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Saturday, October 15, 2011

A Race is Only So Long and Then Its Done: Perform

Chicago Tribune | Chicago Marathon: Mosop sets course record, Shobukhova 3-peats

Sunday, 26-year old Moses Mosop of Kenya debuted at the Chicago Marathon and broke the record with a time of 2 hours, 5 minutes, 37 seconds. The Chicago Marathon is known as the flattest and therefore the fastest qualifying marathon. Although only one runner was the course record breaker, the other 35,669 accomplished personal goals of their own. As runners raced through 15 Chicago neighborhoods they inspired the community as committed goal-setting believers; it was infectious.


Not everyone is a runner but everyone has their own marathon. Takeru Kobayashi's marathon is hot dog eating. He set a record at the 2006 Nathan's Annual Hot Dog Eating Contest of 54 hot dogs in ten minutes and recently ate 69 in an unofficial venue. As a goal one sets and is determined to reach, a marathon can last ten minutes, two hours, or a lifetime. Regardless of medium, marathoners prepare in similar ways. The process always includes: commitment, train, discipline, injury, train, failure, train, perform and run the race. 


In running, commitment means signing up in January for an October race. Commitment is admitting that four months of training is enough preparation time for running 26.2 miles consecutively. Commitment includes selecting a training schedule, revising your diet, and washing running clothes more frequently. Commitment is icing an injury twice a day for a smooth run. Commitment is packing running shoes on weekend getaways and choosing water instead of coffee or soda as an afternoon cocktail. 


Discipline is dressing in running clothes before going to sleep in order to get up and out the door in the morning. Discipline means getting up at 5am on a hot summer day to get the run done before it hits 90 degrees fahrenheit. Discipline means minimizing drinking and shortened Happy Hours on a Friday night because your long run of 13 miles starts in eight hours.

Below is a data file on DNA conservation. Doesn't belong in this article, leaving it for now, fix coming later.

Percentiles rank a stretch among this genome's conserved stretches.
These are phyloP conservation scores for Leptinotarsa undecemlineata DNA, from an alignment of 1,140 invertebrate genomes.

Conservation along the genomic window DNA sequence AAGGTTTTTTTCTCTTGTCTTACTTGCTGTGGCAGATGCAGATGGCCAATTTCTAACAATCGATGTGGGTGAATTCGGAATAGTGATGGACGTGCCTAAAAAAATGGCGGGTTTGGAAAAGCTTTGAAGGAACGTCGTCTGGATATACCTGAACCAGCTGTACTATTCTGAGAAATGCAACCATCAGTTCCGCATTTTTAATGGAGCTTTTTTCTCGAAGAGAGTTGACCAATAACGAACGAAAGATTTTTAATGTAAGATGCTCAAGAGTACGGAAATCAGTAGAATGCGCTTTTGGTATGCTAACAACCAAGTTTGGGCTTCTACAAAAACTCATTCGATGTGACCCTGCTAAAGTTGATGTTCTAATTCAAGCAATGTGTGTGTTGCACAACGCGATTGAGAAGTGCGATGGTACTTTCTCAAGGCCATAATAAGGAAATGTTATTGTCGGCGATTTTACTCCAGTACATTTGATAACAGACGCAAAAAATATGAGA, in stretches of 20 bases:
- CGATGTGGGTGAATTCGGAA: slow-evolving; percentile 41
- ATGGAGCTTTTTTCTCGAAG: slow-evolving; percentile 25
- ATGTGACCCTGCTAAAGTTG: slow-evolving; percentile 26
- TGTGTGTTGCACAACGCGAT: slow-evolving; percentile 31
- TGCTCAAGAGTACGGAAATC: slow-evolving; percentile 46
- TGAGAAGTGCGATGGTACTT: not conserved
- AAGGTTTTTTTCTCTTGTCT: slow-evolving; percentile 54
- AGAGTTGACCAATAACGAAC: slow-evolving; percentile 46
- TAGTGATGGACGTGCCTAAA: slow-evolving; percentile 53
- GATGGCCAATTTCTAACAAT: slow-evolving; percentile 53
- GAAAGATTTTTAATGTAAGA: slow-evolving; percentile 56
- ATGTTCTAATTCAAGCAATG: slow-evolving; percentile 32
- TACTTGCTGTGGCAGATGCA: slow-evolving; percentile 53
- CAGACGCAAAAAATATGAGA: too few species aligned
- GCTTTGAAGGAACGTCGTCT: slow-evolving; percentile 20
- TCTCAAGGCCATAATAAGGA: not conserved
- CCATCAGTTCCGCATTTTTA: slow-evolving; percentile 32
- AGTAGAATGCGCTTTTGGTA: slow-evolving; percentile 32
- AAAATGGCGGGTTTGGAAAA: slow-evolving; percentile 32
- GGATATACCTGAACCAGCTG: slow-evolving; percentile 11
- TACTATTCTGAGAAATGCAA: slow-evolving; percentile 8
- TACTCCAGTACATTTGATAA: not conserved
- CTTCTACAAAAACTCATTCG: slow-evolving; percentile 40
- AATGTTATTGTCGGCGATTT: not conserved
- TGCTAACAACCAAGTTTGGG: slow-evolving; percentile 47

Training means discovering muscles in the body that are usually latent and figuring out how they help or hurt a run. Training means testing socks, shoe brands, and energy bars, and learning your tolerance for Goo. Training means putting your body to sleep when it is not tired. Training includes accepting injury and running through it when possible or failing and then figuring out how to overcome it. Training is learning that "runners high" is rare and most importantly training means figuring out how to find and maintain focus.

Image from Fleet Feet Sports in Chicago

Training also means devising a psychological strategy which is critical to the success of running a marathon. For example, I convincing myself I am a mile behind. It is surprisingly successful but my running partners think I'm insane - when we pass mile marker 16, I repeat "15, mile 15". Another technique I use enables me to defeat hills (this was helpful at the New York Marathon). I manipulate my body form by pushing my hips slightly forward until I feel my upper body and, therefore, my eyes are perpendicular to the slope of the hill. Psychologically, if I read the ground as flat, it seems like I am working less.


Takeru Kobayashi's uses a technique called The Solomon to eat quickly.  He splits the dogs in half and dunks the buns in water before eating them. He then proceeds with the "Kobayashi Shake",  a technique where he shakes his body forcing food down and densely packing his stomach to physically and psychologically manage additional eating.

When it comes to race day, the adrenaline will push you further than you imagined. Whether your marathon is running or eating food, keep yourself in check remembering all that you learned through training or you won't last the length. Regardless of type, performance is key and in some cases, a marathoners performance surpasses expectations.

Apples New Headquarters image by Core77

PCMag | Report: Steve Jobs Left Behind Plans for Four Years of Apple Products


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